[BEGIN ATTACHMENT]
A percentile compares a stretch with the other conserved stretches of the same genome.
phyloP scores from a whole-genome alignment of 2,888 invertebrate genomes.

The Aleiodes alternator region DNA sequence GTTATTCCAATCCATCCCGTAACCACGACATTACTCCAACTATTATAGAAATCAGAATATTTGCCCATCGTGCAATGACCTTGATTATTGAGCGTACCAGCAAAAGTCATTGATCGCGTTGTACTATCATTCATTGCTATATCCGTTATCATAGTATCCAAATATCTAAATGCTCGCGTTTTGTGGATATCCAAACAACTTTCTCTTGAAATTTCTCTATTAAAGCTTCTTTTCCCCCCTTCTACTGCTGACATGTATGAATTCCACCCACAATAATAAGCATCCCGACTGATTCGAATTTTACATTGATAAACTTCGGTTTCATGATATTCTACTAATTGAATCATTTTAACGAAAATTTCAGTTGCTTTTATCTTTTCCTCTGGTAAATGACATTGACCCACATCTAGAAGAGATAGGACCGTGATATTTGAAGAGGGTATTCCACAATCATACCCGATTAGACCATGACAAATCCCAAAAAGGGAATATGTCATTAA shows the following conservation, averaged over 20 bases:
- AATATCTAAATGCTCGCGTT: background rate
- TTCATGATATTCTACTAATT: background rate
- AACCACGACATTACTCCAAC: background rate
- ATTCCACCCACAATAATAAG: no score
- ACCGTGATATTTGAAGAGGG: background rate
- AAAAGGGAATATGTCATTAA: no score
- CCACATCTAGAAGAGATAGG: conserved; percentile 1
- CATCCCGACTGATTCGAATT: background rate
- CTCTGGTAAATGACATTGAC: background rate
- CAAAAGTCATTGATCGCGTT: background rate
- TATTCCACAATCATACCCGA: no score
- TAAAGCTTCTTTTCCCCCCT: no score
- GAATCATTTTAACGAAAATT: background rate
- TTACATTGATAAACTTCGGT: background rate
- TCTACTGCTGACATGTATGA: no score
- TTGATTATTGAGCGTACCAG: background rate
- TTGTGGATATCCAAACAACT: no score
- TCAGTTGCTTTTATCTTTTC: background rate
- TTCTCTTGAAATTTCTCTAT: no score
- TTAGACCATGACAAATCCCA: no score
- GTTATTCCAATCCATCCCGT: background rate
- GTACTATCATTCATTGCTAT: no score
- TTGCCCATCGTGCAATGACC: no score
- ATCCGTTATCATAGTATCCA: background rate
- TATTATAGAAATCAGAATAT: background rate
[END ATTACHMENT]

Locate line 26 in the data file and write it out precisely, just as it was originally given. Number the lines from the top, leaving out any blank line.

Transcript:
- TTGCCCATCGTGCAATGACC: no score